Certain expectations come with the interiors of a 200-year-old Greek Revival house in Southport, Connecticut—most likely crystal chandeliers, gilded mirrors, and a museum-level amount of statuary on perilously thin pedestals. For designer Billy Cotton and his longtime client, the goal was something altogether different: a family home full of spaces that embraced color and clarity of purpose, with thoughtful, deliberate choices at every turn.

Designer Billy Cotton

“I had long admired this historic landmark of a home,” the New York-based Cotton says of the property. “It was a dream because it is rare in America to be able to work in houses that have good architectural bones.” Past the pillars and pediment outside—a true Greek Revival if ever there was one—the challenge was to create spaces that work for a young family. Gallery-style rooms of “look but don’t touch” artifacts were out; deftly selected furniture and performance fabrics were in. 

And who was the inspirational force in mind for all these divine design choices? The legendary Albert Hadley, of course. “Being in Southport, I felt he was our spiritual guide,” Cotton says. Having brought verve and vitality to the notably staid world of Connecticut design, Hadley was a perfect choice as a creative influence for the project. One look at the spaces he devised for clients like Brooke Astor and Babe Paley demonstrates the connection: an energetic use of color, an exacting sense of scale, and a curation of carefully selected antiques and vintage finds, perfect for the tastes of each homeowner.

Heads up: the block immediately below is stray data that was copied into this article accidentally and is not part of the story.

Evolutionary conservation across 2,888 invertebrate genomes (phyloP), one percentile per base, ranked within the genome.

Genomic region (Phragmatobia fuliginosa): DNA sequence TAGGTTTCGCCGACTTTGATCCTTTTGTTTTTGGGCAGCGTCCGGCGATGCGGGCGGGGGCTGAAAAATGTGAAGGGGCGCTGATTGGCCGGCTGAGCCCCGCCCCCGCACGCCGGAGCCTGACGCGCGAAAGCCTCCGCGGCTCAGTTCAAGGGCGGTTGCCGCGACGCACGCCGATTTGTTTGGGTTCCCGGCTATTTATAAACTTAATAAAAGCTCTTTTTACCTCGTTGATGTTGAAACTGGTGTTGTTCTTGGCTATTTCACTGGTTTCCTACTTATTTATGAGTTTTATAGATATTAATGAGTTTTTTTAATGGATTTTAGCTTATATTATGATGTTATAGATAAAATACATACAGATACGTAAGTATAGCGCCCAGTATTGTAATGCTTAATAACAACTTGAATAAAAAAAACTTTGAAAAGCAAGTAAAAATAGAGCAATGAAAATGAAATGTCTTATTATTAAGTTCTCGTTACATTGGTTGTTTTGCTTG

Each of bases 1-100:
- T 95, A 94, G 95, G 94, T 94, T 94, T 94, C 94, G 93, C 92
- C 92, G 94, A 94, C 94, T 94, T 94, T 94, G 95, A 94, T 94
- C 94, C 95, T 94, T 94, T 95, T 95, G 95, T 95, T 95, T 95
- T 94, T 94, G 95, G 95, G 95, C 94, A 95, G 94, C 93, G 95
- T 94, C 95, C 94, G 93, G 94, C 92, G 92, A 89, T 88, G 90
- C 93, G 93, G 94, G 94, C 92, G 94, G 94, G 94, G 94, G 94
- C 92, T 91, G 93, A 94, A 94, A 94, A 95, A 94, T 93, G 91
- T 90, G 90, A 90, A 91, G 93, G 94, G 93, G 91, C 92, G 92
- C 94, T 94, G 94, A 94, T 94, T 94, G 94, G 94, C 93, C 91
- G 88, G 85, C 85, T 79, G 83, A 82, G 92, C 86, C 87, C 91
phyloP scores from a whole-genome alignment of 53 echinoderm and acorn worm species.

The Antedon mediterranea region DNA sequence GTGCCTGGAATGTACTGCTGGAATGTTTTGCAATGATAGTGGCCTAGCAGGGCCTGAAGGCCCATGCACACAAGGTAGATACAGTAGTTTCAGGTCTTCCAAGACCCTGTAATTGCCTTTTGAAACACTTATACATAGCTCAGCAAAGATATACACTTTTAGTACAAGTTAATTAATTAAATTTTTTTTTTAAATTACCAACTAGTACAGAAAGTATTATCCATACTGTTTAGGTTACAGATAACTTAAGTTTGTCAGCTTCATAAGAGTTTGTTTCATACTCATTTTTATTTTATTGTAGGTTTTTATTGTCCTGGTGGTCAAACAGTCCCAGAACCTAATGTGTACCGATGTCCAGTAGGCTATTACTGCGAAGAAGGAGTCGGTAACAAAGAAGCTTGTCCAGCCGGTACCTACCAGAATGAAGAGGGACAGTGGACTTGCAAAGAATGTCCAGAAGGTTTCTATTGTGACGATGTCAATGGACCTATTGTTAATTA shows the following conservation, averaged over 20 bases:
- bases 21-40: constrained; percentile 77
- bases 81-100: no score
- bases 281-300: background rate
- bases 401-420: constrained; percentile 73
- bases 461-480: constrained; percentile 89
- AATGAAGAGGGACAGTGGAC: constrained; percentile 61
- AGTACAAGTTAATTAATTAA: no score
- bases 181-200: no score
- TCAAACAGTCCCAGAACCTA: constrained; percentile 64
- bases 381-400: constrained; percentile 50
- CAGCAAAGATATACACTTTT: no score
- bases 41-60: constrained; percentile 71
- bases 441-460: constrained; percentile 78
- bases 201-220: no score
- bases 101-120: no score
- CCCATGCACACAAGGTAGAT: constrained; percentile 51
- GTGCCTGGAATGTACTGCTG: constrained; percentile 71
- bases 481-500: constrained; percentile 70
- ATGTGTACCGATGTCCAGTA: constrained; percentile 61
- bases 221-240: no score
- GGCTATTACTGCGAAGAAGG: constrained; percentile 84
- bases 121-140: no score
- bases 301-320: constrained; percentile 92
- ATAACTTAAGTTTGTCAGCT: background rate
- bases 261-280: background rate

When it comes to choosing a favorite amongst those special finds, Cotton has a memorable treasure that speaks to him. “I love the space we call the music room—those little green chairs on wheels were found in those coverings at a flea market in Paris,” he says. “They’re elegant, comfortable, and fun… all the things I strive for in an object and in an interior!” And it’s this sensibility—pairing elegance with a spirit of fun—that makes this reimagined classic such a modern success.

Shop the full curation of pieces inspired by this project from the latest issue of our print publication, Magazinish. To read all of Magazinishclick here.

All photos: Stephen Kent Johnson/OTTO


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September 18, 2023

Dennis Sarlo is the executive editor of Chairish and a lover of all things design-related. Prior to joining the team, he served as the executive editor of Dering Hall and was the first site director of Architectural Digest. He was also part of the founding team of travel startup Jetsetter. He lives in New York.